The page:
When over 80 million current and past Anthem customers’ data was stolen, I hit the panic button. This is a big deal because the thieves have all the info they need to digitally recreate your life. The data breached included social security numbers, dates of birth, addresses, phone numbers, and other identifying pieces of data. Financial and health information weren’t breached, but honestly who cares.
Anthem in their official statement asked customers to standby until they know more. Don’t do that. That’s really bad advice. Just freeze your credit, and be done with it until the dust settles.
With the data stolen, credit can be sought in your name.
Freezing your credit will not hurt you in anyway. Straight from the FTC website, freezing credit won’t…
keep you from opening a new account, applying for a job, renting an apartment, or buying insurance. But if you’re doing any of these, you’ll need to lift the freeze temporarily, either for a specific time or for a specific party, say, a potential landlord or employer. The cost and lead times to lift a freeze vary, so it’s best to check with the credit reporting company in advance.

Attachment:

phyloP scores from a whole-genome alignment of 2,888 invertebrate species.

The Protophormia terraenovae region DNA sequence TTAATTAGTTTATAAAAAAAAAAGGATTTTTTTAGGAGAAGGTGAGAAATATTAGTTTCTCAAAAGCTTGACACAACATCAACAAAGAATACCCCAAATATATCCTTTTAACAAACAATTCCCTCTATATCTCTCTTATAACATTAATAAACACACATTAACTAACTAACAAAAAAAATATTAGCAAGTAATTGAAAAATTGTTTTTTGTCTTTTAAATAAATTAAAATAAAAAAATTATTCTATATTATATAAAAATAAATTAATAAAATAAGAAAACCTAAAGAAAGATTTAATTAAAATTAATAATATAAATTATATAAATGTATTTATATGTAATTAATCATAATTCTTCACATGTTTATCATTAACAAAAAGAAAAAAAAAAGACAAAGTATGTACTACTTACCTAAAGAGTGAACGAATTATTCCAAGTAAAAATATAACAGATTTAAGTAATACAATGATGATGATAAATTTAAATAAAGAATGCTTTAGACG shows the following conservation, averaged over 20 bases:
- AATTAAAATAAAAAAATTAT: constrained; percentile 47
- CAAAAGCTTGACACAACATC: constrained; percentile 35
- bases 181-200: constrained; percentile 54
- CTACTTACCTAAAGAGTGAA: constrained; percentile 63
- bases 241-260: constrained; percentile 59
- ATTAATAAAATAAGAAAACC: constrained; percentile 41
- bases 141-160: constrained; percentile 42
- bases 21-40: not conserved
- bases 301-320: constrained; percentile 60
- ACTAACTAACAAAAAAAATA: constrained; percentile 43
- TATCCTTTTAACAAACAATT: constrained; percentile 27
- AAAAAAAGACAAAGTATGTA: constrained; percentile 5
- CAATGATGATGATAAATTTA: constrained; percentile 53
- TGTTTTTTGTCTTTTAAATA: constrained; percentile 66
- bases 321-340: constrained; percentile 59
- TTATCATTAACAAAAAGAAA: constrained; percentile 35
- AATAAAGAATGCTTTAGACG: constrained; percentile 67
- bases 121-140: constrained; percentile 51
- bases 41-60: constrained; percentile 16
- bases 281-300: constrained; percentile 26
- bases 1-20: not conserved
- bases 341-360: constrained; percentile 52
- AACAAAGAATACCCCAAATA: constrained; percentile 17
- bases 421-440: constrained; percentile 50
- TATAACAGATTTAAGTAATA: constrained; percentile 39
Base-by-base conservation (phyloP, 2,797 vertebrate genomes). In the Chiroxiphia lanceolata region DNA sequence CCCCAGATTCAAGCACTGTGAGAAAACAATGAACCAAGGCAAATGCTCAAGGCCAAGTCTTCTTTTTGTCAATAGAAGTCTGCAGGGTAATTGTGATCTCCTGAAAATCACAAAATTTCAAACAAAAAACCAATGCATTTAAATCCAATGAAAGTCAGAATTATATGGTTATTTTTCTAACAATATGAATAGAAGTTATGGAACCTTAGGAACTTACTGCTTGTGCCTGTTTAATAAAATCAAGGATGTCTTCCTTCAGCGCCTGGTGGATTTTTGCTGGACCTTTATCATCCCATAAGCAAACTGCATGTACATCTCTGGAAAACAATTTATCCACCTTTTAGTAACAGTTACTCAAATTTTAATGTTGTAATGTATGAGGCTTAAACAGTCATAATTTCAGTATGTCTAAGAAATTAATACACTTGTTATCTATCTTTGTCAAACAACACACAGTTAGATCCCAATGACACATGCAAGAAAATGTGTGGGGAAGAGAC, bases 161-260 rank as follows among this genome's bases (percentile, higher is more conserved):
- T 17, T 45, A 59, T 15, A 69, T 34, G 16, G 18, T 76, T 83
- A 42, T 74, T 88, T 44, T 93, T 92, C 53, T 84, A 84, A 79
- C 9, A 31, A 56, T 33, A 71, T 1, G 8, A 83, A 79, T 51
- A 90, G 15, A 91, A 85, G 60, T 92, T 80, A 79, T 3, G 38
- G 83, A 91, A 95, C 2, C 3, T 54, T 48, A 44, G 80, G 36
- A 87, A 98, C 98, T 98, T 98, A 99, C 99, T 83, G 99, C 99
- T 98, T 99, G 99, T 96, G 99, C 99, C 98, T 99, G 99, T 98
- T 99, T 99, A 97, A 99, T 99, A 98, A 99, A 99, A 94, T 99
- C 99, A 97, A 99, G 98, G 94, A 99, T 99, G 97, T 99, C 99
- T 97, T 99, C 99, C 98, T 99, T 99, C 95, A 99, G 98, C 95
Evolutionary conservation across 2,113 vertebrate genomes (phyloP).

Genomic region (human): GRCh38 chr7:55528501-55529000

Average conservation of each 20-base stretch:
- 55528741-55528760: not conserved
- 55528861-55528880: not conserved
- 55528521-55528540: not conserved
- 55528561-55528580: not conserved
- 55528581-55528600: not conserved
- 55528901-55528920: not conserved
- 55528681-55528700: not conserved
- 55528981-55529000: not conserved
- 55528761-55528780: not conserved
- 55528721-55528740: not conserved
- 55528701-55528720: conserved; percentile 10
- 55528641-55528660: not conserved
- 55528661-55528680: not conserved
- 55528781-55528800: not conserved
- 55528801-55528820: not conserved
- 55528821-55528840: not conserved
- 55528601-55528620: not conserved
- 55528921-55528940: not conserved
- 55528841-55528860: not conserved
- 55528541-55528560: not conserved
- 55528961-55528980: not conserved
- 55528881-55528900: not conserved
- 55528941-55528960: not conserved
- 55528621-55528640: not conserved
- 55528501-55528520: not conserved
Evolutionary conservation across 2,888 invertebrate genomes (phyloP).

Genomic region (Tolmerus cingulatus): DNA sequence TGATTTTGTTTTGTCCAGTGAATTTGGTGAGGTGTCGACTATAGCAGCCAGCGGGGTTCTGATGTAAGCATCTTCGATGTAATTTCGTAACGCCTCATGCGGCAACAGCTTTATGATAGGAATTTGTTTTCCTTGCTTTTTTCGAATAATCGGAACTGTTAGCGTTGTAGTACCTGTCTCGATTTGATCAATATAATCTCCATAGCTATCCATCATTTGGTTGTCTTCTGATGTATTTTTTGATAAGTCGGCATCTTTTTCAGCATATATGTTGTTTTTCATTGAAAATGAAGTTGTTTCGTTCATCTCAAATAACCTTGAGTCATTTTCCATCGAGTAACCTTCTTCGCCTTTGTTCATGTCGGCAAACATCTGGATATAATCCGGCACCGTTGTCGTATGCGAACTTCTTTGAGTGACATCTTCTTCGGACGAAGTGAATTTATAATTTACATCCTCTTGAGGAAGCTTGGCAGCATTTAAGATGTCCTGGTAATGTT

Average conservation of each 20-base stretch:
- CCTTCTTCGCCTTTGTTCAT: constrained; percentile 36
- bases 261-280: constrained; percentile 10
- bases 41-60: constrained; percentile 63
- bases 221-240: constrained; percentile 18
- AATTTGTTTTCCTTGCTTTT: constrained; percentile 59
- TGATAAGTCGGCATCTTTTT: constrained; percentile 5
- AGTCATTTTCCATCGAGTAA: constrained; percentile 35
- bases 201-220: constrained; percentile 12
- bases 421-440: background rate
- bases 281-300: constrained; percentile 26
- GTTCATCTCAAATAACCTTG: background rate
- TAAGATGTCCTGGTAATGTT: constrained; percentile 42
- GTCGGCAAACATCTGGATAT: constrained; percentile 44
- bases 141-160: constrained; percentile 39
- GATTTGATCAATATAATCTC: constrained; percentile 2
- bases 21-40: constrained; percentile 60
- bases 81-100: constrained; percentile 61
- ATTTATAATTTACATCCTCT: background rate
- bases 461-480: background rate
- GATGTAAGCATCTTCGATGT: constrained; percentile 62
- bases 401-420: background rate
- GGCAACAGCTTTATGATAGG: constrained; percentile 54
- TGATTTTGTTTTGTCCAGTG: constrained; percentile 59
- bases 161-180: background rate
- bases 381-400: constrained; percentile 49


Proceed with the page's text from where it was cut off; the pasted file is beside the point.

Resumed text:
You can unfreeze your credit anytime you want. Many people freeze their credit as the ultimate security measure against fraud. And if you’re like me and don’t use your credit a lot, then just freeze it. You will be given a PIN when freezing your credit, which you can then use to unfreeze your credit.
Credit fraud protection services aren’t enough, in this instance. Freezing your credit is cheaper, smarter, and a better solution at the root level. Some states allow parents to freeze their children’s credit. But most states require a person to have credit, before it is frozen. You can certainly try to freeze your kids’ credit, and the credit bureaus will let you know if it’s possible in the state in which you live.
Click here to see exactly how to freeze your credit.
Update (1:49pm est 2/6/15) *****The Anthem data breach may have just gotten a lot worse.
Peter Dunn a.k.a. Pete the Planner® is an award-winning financial mind and a former comedian. He’s a USA TODAY columnist, author of ten books, and is the host of the popular radio show and podcast, The Pete the Planner Show. Pete is considered one of the foremost experts on financial wellness in the world, but he’s just as likely to talk your ear off about bass fishing.
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What should I do to protect my children?